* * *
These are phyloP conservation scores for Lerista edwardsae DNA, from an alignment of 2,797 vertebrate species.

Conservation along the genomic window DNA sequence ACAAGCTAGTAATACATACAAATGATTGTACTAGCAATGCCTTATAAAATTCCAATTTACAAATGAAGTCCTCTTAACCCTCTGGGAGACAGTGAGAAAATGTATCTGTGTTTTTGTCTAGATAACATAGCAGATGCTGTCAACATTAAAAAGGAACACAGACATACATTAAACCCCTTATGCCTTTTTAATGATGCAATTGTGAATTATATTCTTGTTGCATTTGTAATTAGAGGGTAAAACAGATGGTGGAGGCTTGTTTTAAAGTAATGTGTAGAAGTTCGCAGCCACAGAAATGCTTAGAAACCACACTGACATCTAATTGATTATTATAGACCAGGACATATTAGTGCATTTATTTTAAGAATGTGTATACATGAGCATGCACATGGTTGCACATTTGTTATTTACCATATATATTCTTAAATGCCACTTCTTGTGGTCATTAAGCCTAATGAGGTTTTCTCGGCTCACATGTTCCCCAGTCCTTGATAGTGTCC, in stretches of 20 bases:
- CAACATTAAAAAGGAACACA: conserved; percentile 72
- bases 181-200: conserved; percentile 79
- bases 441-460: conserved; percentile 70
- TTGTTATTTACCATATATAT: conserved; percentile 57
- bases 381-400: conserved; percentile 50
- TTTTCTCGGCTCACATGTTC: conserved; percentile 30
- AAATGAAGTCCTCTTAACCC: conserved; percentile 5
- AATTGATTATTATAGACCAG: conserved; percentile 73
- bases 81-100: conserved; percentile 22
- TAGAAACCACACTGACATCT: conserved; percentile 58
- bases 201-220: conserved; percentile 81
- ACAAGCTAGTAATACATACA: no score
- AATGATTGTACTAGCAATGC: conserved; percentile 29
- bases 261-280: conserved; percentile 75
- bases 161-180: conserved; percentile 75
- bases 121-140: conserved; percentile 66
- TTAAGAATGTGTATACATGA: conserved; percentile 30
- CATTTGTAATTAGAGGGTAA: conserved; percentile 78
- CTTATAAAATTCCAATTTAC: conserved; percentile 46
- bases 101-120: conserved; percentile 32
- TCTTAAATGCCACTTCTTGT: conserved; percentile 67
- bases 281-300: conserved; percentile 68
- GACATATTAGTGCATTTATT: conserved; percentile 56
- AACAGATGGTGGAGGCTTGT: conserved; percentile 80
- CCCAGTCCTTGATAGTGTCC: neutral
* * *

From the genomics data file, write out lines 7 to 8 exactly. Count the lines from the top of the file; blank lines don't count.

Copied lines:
- bases 381-400: conserved; percentile 50
- TTTTCTCGGCTCACATGTTC: conserved; percentile 30